Recycling push puts Berkeley’s budget in dumps

February 18, 2010 at 11:59 AM Leave a comment

Tuesday, February 9, 2010 (SF Chronicle)
Matthai Kuruvila, Chronicle Staff Writer

Berkeley’s $144 million budget is in the trash can – literally.
In a $10 million deficit announced last week, the single biggest factor –
$4 million – was a decline in its refuse revenues.
The city says, in part, that it’s a victim of its own success. Residents
pride themselves on aggressively recycling and composting, so they’re
switching to smaller, cheaper trash cans – the only collection for which
the city charges.
“The whole business model for recycling and garbage has been to
incentivize recycling,” said Andrew Clough, the city’s deputy director of
public works. “We’re going to have to do a new business model.”
The recession is altering the economics of garbage around the country,
according to refuse companies in San Francisco and Alameda counties.
With people buying fewer toys and trinkets, there’s less packaging and
cardboard waste. If a business fails, there’s no trash to pick up. With
construction lagging, there’s less debris at the transfer station.
“Not only does the amount of garbage change with the economy, but the very
nature of garbage changes,” said Robert Reed, a spokesman for Recology
Sunset Scavenger, which handles garbage, recycling and compost for San
But the issue hits Berkeley particularly hard, because it’s one of only a
few cities that still does its own garbage and refuse pickup.
The construction industry collapse has played a big role in the reduction
in drop-offs at the local dump, decreasing Berkeley’s revenues by 15
percent even though it hiked the transfer station rates by 10 percent in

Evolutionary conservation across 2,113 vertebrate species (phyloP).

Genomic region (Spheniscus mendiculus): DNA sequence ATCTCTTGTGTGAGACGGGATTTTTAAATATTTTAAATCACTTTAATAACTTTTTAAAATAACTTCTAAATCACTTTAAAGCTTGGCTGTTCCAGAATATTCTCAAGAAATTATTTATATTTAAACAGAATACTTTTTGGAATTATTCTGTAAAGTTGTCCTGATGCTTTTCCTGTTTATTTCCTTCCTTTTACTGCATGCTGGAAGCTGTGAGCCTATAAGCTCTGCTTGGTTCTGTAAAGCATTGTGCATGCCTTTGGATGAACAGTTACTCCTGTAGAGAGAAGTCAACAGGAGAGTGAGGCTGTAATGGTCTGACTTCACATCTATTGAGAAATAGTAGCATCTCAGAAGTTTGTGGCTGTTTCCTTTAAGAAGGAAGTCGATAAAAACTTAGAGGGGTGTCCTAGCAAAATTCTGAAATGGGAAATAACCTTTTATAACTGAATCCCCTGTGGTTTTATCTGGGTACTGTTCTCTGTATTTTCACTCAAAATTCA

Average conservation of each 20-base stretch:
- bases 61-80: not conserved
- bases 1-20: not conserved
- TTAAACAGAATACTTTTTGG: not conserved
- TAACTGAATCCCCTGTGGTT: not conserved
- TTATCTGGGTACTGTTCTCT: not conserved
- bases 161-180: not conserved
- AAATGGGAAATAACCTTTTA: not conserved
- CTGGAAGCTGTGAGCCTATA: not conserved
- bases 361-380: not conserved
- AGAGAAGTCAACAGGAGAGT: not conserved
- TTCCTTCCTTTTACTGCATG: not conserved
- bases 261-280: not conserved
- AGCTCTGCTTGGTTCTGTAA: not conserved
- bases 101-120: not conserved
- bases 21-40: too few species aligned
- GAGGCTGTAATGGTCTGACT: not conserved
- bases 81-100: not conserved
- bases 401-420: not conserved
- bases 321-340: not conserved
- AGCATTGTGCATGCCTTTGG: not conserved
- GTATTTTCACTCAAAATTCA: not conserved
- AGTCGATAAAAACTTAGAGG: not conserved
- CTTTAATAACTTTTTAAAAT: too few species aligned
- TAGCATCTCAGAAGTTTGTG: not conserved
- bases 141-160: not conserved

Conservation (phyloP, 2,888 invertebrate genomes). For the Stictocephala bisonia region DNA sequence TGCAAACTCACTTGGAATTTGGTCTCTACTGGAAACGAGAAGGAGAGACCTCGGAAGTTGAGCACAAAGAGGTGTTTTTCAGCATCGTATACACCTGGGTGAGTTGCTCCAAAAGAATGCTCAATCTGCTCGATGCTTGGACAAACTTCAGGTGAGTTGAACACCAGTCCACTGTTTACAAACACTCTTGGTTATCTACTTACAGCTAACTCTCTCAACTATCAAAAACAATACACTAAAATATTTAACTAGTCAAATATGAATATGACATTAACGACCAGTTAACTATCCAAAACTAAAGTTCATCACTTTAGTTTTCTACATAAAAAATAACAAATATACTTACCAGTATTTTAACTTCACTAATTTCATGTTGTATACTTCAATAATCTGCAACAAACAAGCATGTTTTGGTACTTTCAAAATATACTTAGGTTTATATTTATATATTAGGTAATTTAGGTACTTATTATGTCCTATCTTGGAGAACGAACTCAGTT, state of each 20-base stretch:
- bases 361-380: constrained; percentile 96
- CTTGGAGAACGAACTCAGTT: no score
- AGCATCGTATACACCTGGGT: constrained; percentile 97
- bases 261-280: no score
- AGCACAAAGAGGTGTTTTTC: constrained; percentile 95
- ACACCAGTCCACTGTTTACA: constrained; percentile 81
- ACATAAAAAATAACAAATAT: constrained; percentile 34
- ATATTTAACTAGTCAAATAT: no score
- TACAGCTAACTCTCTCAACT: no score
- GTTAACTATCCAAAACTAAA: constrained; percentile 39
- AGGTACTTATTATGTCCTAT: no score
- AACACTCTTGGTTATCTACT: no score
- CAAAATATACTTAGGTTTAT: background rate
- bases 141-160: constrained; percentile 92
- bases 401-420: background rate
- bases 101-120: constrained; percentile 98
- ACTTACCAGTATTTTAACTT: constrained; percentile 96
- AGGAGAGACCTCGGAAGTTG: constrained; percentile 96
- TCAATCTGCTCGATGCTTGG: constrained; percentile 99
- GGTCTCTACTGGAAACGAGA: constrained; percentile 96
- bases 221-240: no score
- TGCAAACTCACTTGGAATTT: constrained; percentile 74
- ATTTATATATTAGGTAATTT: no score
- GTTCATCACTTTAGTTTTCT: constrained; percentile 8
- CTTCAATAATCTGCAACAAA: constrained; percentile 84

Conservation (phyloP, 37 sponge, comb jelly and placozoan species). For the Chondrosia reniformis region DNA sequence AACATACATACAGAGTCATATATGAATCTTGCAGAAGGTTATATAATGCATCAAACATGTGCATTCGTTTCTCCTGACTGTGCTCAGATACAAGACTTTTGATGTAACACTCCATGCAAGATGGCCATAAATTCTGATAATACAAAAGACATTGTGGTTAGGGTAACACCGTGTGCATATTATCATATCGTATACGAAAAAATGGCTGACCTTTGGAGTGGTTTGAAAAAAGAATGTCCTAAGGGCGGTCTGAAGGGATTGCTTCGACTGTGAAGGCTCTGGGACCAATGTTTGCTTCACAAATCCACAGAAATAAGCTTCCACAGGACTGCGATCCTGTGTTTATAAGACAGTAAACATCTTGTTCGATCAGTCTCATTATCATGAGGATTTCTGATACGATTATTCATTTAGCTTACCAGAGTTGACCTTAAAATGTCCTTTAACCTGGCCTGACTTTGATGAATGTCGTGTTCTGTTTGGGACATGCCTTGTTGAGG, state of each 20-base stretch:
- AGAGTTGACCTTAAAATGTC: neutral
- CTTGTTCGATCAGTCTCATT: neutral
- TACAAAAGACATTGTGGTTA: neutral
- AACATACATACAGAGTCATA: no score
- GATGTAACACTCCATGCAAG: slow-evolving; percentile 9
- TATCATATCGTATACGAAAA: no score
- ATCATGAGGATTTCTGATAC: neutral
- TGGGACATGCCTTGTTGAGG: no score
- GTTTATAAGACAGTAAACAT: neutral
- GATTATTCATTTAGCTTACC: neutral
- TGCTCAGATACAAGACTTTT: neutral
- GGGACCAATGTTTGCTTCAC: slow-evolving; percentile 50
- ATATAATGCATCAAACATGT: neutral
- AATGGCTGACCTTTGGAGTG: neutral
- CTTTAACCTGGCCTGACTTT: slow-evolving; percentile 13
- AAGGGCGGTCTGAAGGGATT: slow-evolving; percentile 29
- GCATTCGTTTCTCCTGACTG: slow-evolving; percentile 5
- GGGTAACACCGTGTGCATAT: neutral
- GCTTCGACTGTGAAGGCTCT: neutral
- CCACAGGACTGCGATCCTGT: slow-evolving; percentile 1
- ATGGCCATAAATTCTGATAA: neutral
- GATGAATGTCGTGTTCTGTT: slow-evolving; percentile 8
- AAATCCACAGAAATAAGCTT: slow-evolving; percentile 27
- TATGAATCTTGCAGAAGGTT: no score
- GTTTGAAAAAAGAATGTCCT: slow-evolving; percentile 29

Struggling businesses account for another 15 percent decline.
And residents, switching to smaller bins, have caused an additional 8
percent revenue decline.
They are people like Lucy Mahaffey.
After years of paying for a 32-gallon can, Mahaffey’s family of four
switched to the smallest can, 13 gallons, two months ago. Because they put
food waste and many food containers into the compost bin, and sort out
recyclables, almost all that’s left over is plastic bags.
“I felt funny going to the smaller rate,” said Mahaffey, 47. “It’s the
same amount of stuff going out – and trucks and garbage people required to
take it away.”
In a year’s time, Berkeley’s residents and businesses have increased the
amount diverted from landfills from 61 percent to 66 percent, said Ken
Etherington, the city’s manager for solid waste and recycling. They still
trail behind San Francisco, which last May reported a 72 percent diversion
Because Berkeley provides its own service, it lacks funds to buy many
technologies required to recycle even more products, like certain plastics
or concrete.
The economics of recycling has always been subsidized by commodities’
resale values. But those also collapsed over the past year. Paper went
from being worth $187 a ton in July 2008 to $46 a ton in January 2009 and
$116 a ton in December 2009. Aluminum went from $1,908 a ton to $679 to
$1,200, Clough said.
What to do next hasn’t yet been decided, but it will be the subject of a
special City Council meeting at 5 p.m. today. Included among the
short-term plans to bridge the budget gap are an extension of a hiring
freeze, giving employees voluntary time off without pay and deferring
capital projects.
Residents were socked with a 20 percent rate hike in August, so Clough
said his department would be looking at cutting costs and improving
efficiencies first.
“So much waste isn’t going to the landfill,” Clough said. “But there’s
still a significant cost to move that material from the resident.”

The original article can be found here on


Entry filed under: Green News, recycling, San Francisco local, SF Green, Sustainable Living. Tags: , , , .

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